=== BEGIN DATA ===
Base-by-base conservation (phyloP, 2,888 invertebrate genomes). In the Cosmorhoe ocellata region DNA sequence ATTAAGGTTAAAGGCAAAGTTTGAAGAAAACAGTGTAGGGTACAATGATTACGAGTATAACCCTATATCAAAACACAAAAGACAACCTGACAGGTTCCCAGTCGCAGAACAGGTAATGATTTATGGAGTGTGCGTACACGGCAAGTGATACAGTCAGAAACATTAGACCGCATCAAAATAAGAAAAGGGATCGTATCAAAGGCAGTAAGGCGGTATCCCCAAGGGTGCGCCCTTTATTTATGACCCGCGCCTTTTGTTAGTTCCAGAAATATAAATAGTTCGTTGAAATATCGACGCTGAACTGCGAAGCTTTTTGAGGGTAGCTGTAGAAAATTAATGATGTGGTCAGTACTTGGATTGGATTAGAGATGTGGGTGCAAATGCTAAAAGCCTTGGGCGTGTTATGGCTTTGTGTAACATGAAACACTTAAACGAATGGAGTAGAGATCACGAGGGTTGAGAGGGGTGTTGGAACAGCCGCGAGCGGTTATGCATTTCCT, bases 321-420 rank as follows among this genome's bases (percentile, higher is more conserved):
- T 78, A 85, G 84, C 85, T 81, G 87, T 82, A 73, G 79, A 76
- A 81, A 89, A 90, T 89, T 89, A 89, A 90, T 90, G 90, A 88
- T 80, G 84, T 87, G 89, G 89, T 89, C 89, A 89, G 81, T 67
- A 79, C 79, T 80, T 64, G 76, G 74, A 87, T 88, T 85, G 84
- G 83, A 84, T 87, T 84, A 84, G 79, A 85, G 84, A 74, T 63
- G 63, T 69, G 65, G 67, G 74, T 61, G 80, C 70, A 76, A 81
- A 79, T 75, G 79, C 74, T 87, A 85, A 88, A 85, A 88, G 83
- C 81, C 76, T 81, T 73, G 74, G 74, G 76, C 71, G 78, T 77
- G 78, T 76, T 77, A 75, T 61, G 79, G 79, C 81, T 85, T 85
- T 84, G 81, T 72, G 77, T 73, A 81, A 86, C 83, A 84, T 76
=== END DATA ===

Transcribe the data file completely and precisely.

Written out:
Base-by-base conservation (phyloP, 2,888 invertebrate genomes). In the Cosmorhoe ocellata region DNA sequence ATTAAGGTTAAAGGCAAAGTTTGAAGAAAACAGTGTAGGGTACAATGATTACGAGTATAACCCTATATCAAAACACAAAAGACAACCTGACAGGTTCCCAGTCGCAGAACAGGTAATGATTTATGGAGTGTGCGTACACGGCAAGTGATACAGTCAGAAACATTAGACCGCATCAAAATAAGAAAAGGGATCGTATCAAAGGCAGTAAGGCGGTATCCCCAAGGGTGCGCCCTTTATTTATGACCCGCGCCTTTTGTTAGTTCCAGAAATATAAATAGTTCGTTGAAATATCGACGCTGAACTGCGAAGCTTTTTGAGGGTAGCTGTAGAAAATTAATGATGTGGTCAGTACTTGGATTGGATTAGAGATGTGGGTGCAAATGCTAAAAGCCTTGGGCGTGTTATGGCTTTGTGTAACATGAAACACTTAAACGAATGGAGTAGAGATCACGAGGGTTGAGAGGGGTGTTGGAACAGCCGCGAGCGGTTATGCATTTCCT, bases 321-420 rank as follows among this genome's bases (percentile, higher is more conserved):
- T 78, A 85, G 84, C 85, T 81, G 87, T 82, A 73, G 79, A 76
- A 81, A 89, A 90, T 89, T 89, A 89, A 90, T 90, G 90, A 88
- T 80, G 84, T 87, G 89, G 89, T 89, C 89, A 89, G 81, T 67
- A 79, C 79, T 80, T 64, G 76, G 74, A 87, T 88, T 85, G 84
- G 83, A 84, T 87, T 84, A 84, G 79, A 85, G 84, A 74, T 63
- G 63, T 69, G 65, G 67, G 74, T 61, G 80, C 70, A 76, A 81
- A 79, T 75, G 79, C 74, T 87, A 85, A 88, A 85, A 88, G 83
- C 81, C 76, T 81, T 73, G 74, G 74, G 76, C 71, G 78, T 77
- G 78, T 76, T 77, A 75, T 61, G 79, G 79, C 81, T 85, T 85
- T 84, G 81, T 72, G 77, T 73, A 81, A 86, C 83, A 84, T 76